San Diego fireworks show exploded in 15 seconds, ruining show [Video]
One of the largest Fourth of July fireworks shows in the nation was ruined in San Diego Wednesday after a glitch caused all the pyrotechnics to ignite all at once.
About five minutes before the Port of San Diego’s Big Bay Boom was to begin at 9 p.m., spectators saw a brilliant display of fireworks that shot up in only 15 seconds – an incredible disappointment to hundreds of thousands of spectators who had waited for hours for the 18-minute show (see video below).
The Big Bay Boom is advertised as one of the largest fireworks shows in the nation, and boasts about attracting half a million spectators. The pyrotechnics are launched from five barges in the San Diego Bay, and this year's show – the 12th annual spectacle – was advertised by the port as being "bigger and more intense than in past years," and organizers set up free buses and shuttles to handle the crowds of spectators. About a dozen bayside hotels offer special Fourth of July rates just so customers can watch the show from the comfort of their rooms.
The explosion was so bright and loud that some viewers initially thought the barges containing the fireworks had caught on fire. "Oh my God. Look at that. Is that supposed to happen?" said one person, whose comments were captured on a YouTube video. "I think a yacht blew up," @BENBALLER tweeted, along with a photo that appeared to show a breathtaking number of fireworks simultaneously exploding.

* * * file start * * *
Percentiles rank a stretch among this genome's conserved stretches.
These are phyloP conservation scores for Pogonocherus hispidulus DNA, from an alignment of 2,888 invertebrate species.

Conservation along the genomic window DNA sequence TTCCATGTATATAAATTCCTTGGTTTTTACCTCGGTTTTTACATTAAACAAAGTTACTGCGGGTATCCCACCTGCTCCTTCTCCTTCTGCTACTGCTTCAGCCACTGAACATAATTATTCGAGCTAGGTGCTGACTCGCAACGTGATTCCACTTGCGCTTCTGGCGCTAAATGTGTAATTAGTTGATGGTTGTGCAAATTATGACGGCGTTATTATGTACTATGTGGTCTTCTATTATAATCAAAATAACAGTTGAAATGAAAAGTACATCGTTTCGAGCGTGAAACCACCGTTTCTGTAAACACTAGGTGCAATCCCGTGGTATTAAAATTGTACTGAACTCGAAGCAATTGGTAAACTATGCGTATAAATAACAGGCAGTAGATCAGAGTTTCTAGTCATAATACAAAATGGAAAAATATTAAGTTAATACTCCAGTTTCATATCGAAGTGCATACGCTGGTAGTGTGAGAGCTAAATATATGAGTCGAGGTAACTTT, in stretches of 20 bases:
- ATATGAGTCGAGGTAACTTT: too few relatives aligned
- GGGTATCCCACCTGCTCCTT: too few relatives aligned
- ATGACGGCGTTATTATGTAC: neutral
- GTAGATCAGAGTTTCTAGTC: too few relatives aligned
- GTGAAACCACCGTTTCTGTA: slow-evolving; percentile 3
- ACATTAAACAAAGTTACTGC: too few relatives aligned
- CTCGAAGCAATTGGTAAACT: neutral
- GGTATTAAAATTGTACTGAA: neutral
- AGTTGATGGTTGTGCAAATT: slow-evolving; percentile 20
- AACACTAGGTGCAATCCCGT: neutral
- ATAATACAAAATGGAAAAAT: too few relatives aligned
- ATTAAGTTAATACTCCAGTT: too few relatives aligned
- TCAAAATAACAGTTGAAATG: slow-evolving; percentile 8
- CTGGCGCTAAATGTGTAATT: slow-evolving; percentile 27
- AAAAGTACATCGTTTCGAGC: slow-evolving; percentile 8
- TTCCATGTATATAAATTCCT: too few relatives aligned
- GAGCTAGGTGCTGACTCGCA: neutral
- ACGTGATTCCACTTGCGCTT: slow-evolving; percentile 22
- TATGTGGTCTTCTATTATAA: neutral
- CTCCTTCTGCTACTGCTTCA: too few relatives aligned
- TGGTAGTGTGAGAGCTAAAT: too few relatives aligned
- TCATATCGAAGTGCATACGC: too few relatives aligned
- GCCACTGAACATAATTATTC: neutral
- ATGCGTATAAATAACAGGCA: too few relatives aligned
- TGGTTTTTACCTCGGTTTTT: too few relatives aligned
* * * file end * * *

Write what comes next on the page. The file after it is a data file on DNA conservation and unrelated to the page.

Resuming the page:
In a statement issued before midnight, the port said that just before the fireworks all exploded, technicians sent a signal "to the barges that would set the timing for the rest of the show after the introduction."
Garden State Fireworks, the firm producing the show, "will be working throughout the night to determine what technical problem caused the entire show to be launched in about 15 seconds. We apologize for the brevity of the show and the technical difficulties," according to a statement posted on www.bigbayboom.com.
The statement said preliminary test signals sent hours and minutes before the show tested properly.
-- Rong-Gong Lin II